NHMFL User Services

Electronic Frontier Foundation

Report
NHMFL Users' Committee
29-30 May 1996

The Users' Committee of the NHMFL met in Tallahassee on May 29 and 30, 1996.

Members in attendance were: J. Brooks, P. Chaikin, W.G. Clark, N. Dalal, R. Goodrich, M.J. Naughton, S. Tozer, C. Perry and R. Vold.

Members absent were: D. Awshalom, H. Stormer and E. Zuiderweg.

Many items and situations were discussed at the meeting, not all of which will find lengthy reference in this report. Topics considered by the Committee to be of greatest importance to the user community are elaborated upon below.

  1. Condensed matter physics NMR in resistive magnets


    Through the efforts of W. Moulton, P. Kuhns, and A. Kleinhammes, this activity has had a significant impact on several areas of research. It has advanced the technology of very high field NMR for those applications where high resolution is not needed and it has the potential to go much further in this respect. In comparison to the resources it has received, it has attracted a large level of participation from the user community. This group's activity warrants a regular budget that includes support for developing additional high field NMR instrumentation (spectrometers, probes) for use up to the highest fields available now and in the future. The addition of a superconducting staging magnet to complement the higher field resistive and hybrid magnets is reasonable. A high priority should be placed on obtaining the dedicated, pulsed NMR instrumentation needed for its projects. The NHMFL activity in this area is unique and it has the promise to remain so for the foreseeable future. Since this group has evolved and operated successfully as a part of User Services, the NHMFL Administration should consider attaching it administratively as a recognized part of User Services.
  2. CIMAR


    The CIMAR Group is recognized for its effort to secure funding from Federal agencies. It is encouraged to focus its long term activities on unique, state-of-the-art facilities that will make it singularly attractive for external users, such as a 1.1 GHz high resolution NMR system. It is also encouraged to attract a greater overall participation by external users of the NMR facilities. Within the NMR facility, more special probes should be made available or help with their construction should be given. Better probes for 2H, 13C, 15N, and 31P should be available for users. The EMR facility should increase the fraction of its operating time that is available to outside users. The Committee is distressed that the completion date for the 900 MHz system has been pushed further back. There is a risk that by that time this system would no longer be unique. It is therefore recommended this project be accelerated or abandoned, in favor of a 1.1 Ghz or higher system.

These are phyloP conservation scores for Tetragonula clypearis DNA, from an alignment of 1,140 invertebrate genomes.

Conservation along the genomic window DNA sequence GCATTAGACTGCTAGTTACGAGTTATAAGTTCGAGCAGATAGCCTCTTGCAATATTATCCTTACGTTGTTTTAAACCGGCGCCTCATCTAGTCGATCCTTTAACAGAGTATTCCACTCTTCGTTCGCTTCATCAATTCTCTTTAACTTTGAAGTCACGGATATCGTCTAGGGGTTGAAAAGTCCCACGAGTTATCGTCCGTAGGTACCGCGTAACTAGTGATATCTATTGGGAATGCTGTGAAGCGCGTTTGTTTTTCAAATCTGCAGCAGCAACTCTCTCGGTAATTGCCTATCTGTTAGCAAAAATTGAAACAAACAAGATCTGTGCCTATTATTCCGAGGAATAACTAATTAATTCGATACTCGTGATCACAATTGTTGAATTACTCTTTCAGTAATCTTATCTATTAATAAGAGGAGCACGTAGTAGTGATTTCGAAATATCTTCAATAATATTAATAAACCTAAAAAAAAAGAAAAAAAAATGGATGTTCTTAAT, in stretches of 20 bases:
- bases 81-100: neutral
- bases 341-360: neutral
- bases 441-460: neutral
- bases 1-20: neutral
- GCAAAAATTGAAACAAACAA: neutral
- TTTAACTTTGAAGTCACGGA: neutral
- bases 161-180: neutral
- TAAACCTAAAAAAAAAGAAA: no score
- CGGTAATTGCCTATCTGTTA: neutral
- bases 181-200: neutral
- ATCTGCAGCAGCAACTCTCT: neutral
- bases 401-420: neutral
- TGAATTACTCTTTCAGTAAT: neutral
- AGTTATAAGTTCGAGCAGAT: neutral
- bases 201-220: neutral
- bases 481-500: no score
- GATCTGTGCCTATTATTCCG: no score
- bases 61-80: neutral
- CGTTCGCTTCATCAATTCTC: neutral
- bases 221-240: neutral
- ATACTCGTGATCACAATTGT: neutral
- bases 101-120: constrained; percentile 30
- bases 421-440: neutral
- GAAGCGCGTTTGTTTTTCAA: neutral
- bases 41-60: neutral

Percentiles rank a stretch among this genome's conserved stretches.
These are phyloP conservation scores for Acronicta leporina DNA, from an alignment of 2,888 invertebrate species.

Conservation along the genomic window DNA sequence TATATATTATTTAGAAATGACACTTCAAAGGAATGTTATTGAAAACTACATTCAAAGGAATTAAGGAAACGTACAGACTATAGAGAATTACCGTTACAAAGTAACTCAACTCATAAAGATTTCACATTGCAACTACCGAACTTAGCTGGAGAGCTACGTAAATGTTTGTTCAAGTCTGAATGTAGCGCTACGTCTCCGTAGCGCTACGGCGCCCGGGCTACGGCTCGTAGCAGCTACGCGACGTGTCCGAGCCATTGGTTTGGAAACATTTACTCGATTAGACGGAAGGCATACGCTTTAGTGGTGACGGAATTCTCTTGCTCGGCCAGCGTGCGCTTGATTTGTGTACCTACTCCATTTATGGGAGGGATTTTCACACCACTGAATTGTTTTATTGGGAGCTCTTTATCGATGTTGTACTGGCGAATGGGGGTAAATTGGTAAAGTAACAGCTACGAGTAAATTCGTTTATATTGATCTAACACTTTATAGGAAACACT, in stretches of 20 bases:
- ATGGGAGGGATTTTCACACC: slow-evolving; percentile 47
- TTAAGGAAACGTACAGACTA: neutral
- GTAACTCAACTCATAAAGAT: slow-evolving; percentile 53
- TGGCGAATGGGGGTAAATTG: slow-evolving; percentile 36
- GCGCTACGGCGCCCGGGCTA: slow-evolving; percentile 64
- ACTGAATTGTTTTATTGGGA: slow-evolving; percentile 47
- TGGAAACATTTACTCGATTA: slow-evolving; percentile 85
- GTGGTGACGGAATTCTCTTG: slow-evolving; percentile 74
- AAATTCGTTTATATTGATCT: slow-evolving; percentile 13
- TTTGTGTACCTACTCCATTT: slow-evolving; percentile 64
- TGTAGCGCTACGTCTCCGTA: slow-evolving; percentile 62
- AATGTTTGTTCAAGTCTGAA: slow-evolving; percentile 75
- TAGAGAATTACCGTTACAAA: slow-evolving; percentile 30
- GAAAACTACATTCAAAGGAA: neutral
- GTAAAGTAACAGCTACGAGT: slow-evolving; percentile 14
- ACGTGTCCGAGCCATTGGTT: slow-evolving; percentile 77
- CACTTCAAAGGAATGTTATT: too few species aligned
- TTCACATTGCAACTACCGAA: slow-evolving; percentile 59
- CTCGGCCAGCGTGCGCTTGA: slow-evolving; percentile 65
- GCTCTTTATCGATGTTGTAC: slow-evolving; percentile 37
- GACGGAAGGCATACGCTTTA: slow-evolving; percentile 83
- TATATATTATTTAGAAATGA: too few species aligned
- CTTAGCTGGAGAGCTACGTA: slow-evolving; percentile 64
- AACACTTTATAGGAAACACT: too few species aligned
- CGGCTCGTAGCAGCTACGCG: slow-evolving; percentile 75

3. Budget Allocations


    The Committee is concerned that the budget for staff and equipment to support the users is very small. We ask that the lab examine the budget allocations for these two categories and its commitment to the magnet development/manufacturing area, which has, out of necessity, been substantial over the last five years. While aware of the requirements for specific magnets which we would like to see built over the next five years, support staff and equipment are nonetheless essential if NHMFL is to be a truly outstanding user facility. To this end, the in-house research and the research of the external users should dictate which magnets are built and how the permanent equipment funds for users are spent.

  4. Recommendations for Magnets


    The number one priority for the laboratory should be the completion of the 45 T hybrid project. Second should be the 100 T pulsed field facility at LANL. The User Committee strongly recommends that the management of the 100 T project be carried out by a committee composed of an equal number of members of both the Tallahassee and LANL magnet development programs, but that the design and construction of the system be handled exclusively by either Tallahassee or LANL. In this manner, the difficulties, delays, and unnecessary cost increases experienced by the hybrid project, due to separate management and construction of the outsert and insert, will not be repeated here. A magnet at Tallahassee that incorporates a large field gradient, high modulation field amplitudes and homogeneity improvement coils should be the next construction priority following the 45 T hybrid and the 100 T systems. This "specialty" magnet will find numerous users and applications unique to this laboratory. As an ongoing project the magnet development group should consider a horizontal split coil resistive magnet at Tallahassee and 70 to 80 T pulsed coils at LANL. As usage of the 50 and 60T magnets at Los Alamos will inevitably increase, an aggressive pursuit of higher fields in capacitor driven magnets should be pursued. The near term technology will certainly allow for 70 to 80T in such magnets, allowing for the inevitable tradeoff between bore size and maximum field. It is the responsibility, indeed, the mission of the laboratory to push such limits. We appreciate the need for ongoing materials research and development in this drive for the highest fields. The laboratory is thus encouraged to take the lead in such endeavors.
  5. Other Items:



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